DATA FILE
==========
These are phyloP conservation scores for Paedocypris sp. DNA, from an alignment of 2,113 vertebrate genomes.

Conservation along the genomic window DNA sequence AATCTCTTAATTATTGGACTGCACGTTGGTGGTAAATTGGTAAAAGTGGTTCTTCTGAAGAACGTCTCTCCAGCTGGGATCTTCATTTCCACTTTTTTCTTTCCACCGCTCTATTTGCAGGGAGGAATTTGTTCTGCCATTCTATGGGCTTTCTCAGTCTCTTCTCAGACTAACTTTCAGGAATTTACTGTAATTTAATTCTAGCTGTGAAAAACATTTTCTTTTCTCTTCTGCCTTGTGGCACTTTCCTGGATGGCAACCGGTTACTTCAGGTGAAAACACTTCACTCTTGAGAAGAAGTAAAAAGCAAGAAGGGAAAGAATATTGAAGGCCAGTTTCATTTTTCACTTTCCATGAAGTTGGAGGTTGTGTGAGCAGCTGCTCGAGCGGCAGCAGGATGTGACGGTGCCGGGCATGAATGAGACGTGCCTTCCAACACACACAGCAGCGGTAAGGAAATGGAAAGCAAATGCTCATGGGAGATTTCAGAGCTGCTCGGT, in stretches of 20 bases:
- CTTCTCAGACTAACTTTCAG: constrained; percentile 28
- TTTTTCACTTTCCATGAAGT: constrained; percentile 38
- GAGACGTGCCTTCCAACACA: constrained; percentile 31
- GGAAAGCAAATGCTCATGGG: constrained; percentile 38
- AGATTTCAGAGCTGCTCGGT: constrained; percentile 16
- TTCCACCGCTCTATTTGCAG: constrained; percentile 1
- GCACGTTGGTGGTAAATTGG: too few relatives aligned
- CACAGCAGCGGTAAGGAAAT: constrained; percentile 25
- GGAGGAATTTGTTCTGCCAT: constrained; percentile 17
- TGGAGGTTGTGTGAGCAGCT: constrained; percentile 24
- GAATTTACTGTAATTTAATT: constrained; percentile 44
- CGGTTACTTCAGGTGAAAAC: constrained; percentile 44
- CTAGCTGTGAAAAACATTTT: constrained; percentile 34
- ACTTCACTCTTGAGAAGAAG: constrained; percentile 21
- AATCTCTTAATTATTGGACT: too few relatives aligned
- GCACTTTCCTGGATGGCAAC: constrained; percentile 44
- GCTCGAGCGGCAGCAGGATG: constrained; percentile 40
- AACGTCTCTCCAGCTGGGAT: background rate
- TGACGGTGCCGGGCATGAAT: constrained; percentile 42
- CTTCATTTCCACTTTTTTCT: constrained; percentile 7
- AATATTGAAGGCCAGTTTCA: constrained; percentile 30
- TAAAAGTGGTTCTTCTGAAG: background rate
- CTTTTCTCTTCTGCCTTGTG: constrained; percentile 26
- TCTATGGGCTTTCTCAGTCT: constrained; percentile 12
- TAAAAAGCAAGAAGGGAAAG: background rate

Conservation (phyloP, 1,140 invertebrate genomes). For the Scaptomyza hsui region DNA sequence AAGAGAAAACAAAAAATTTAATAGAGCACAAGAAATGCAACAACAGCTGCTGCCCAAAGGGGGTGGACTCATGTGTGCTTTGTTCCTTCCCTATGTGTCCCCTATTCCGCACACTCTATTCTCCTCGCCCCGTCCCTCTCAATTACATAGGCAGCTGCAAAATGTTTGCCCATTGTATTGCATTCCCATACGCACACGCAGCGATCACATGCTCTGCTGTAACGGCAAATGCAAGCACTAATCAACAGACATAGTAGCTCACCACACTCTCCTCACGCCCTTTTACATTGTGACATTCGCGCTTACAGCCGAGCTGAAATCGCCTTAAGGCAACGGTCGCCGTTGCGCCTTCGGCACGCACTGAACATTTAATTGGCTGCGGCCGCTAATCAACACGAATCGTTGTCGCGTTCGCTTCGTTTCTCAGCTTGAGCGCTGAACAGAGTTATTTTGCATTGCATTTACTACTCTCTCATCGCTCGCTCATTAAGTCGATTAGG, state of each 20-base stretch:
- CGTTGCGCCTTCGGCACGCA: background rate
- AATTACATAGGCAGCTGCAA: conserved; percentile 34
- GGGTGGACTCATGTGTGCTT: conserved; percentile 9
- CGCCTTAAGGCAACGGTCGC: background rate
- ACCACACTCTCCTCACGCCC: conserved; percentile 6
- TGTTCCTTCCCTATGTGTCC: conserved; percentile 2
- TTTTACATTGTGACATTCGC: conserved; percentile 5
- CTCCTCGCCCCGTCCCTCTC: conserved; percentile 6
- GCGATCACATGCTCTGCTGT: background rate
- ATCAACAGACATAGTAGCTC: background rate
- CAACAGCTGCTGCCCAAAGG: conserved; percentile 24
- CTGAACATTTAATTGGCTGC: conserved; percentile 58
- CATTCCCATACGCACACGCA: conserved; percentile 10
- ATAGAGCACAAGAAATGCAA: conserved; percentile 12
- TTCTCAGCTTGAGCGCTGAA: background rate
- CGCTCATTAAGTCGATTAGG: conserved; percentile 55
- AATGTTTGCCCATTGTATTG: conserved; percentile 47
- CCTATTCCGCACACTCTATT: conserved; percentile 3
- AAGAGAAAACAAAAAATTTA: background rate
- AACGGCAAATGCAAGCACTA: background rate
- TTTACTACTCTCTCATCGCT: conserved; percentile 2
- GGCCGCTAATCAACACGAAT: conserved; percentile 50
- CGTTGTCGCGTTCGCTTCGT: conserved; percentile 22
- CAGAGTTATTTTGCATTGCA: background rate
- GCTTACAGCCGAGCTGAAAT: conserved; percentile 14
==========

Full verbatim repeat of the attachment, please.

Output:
These are phyloP conservation scores for Paedocypris sp. DNA, from an alignment of 2,113 vertebrate genomes.

Conservation along the genomic window DNA sequence AATCTCTTAATTATTGGACTGCACGTTGGTGGTAAATTGGTAAAAGTGGTTCTTCTGAAGAACGTCTCTCCAGCTGGGATCTTCATTTCCACTTTTTTCTTTCCACCGCTCTATTTGCAGGGAGGAATTTGTTCTGCCATTCTATGGGCTTTCTCAGTCTCTTCTCAGACTAACTTTCAGGAATTTACTGTAATTTAATTCTAGCTGTGAAAAACATTTTCTTTTCTCTTCTGCCTTGTGGCACTTTCCTGGATGGCAACCGGTTACTTCAGGTGAAAACACTTCACTCTTGAGAAGAAGTAAAAAGCAAGAAGGGAAAGAATATTGAAGGCCAGTTTCATTTTTCACTTTCCATGAAGTTGGAGGTTGTGTGAGCAGCTGCTCGAGCGGCAGCAGGATGTGACGGTGCCGGGCATGAATGAGACGTGCCTTCCAACACACACAGCAGCGGTAAGGAAATGGAAAGCAAATGCTCATGGGAGATTTCAGAGCTGCTCGGT, in stretches of 20 bases:
- CTTCTCAGACTAACTTTCAG: constrained; percentile 28
- TTTTTCACTTTCCATGAAGT: constrained; percentile 38
- GAGACGTGCCTTCCAACACA: constrained; percentile 31
- GGAAAGCAAATGCTCATGGG: constrained; percentile 38
- AGATTTCAGAGCTGCTCGGT: constrained; percentile 16
- TTCCACCGCTCTATTTGCAG: constrained; percentile 1
- GCACGTTGGTGGTAAATTGG: too few relatives aligned
- CACAGCAGCGGTAAGGAAAT: constrained; percentile 25
- GGAGGAATTTGTTCTGCCAT: constrained; percentile 17
- TGGAGGTTGTGTGAGCAGCT: constrained; percentile 24
- GAATTTACTGTAATTTAATT: constrained; percentile 44
- CGGTTACTTCAGGTGAAAAC: constrained; percentile 44
- CTAGCTGTGAAAAACATTTT: constrained; percentile 34
- ACTTCACTCTTGAGAAGAAG: constrained; percentile 21
- AATCTCTTAATTATTGGACT: too few relatives aligned
- GCACTTTCCTGGATGGCAAC: constrained; percentile 44
- GCTCGAGCGGCAGCAGGATG: constrained; percentile 40
- AACGTCTCTCCAGCTGGGAT: background rate
- TGACGGTGCCGGGCATGAAT: constrained; percentile 42
- CTTCATTTCCACTTTTTTCT: constrained; percentile 7
- AATATTGAAGGCCAGTTTCA: constrained; percentile 30
- TAAAAGTGGTTCTTCTGAAG: background rate
- CTTTTCTCTTCTGCCTTGTG: constrained; percentile 26
- TCTATGGGCTTTCTCAGTCT: constrained; percentile 12
- TAAAAAGCAAGAAGGGAAAG: background rate

Conservation (phyloP, 1,140 invertebrate genomes). For the Scaptomyza hsui region DNA sequence AAGAGAAAACAAAAAATTTAATAGAGCACAAGAAATGCAACAACAGCTGCTGCCCAAAGGGGGTGGACTCATGTGTGCTTTGTTCCTTCCCTATGTGTCCCCTATTCCGCACACTCTATTCTCCTCGCCCCGTCCCTCTCAATTACATAGGCAGCTGCAAAATGTTTGCCCATTGTATTGCATTCCCATACGCACACGCAGCGATCACATGCTCTGCTGTAACGGCAAATGCAAGCACTAATCAACAGACATAGTAGCTCACCACACTCTCCTCACGCCCTTTTACATTGTGACATTCGCGCTTACAGCCGAGCTGAAATCGCCTTAAGGCAACGGTCGCCGTTGCGCCTTCGGCACGCACTGAACATTTAATTGGCTGCGGCCGCTAATCAACACGAATCGTTGTCGCGTTCGCTTCGTTTCTCAGCTTGAGCGCTGAACAGAGTTATTTTGCATTGCATTTACTACTCTCTCATCGCTCGCTCATTAAGTCGATTAGG, state of each 20-base stretch:
- CGTTGCGCCTTCGGCACGCA: background rate
- AATTACATAGGCAGCTGCAA: conserved; percentile 34
- GGGTGGACTCATGTGTGCTT: conserved; percentile 9
- CGCCTTAAGGCAACGGTCGC: background rate
- ACCACACTCTCCTCACGCCC: conserved; percentile 6
- TGTTCCTTCCCTATGTGTCC: conserved; percentile 2
- TTTTACATTGTGACATTCGC: conserved; percentile 5
- CTCCTCGCCCCGTCCCTCTC: conserved; percentile 6
- GCGATCACATGCTCTGCTGT: background rate
- ATCAACAGACATAGTAGCTC: background rate
- CAACAGCTGCTGCCCAAAGG: conserved; percentile 24
- CTGAACATTTAATTGGCTGC: conserved; percentile 58
- CATTCCCATACGCACACGCA: conserved; percentile 10
- ATAGAGCACAAGAAATGCAA: conserved; percentile 12
- TTCTCAGCTTGAGCGCTGAA: background rate
- CGCTCATTAAGTCGATTAGG: conserved; percentile 55
- AATGTTTGCCCATTGTATTG: conserved; percentile 47
- CCTATTCCGCACACTCTATT: conserved; percentile 3
- AAGAGAAAACAAAAAATTTA: background rate
- AACGGCAAATGCAAGCACTA: background rate
- TTTACTACTCTCTCATCGCT: conserved; percentile 2
- GGCCGCTAATCAACACGAAT: conserved; percentile 50
- CGTTGTCGCGTTCGCTTCGT: conserved; percentile 22
- CAGAGTTATTTTGCATTGCA: background rate
- GCTTACAGCCGAGCTGAAAT: conserved; percentile 14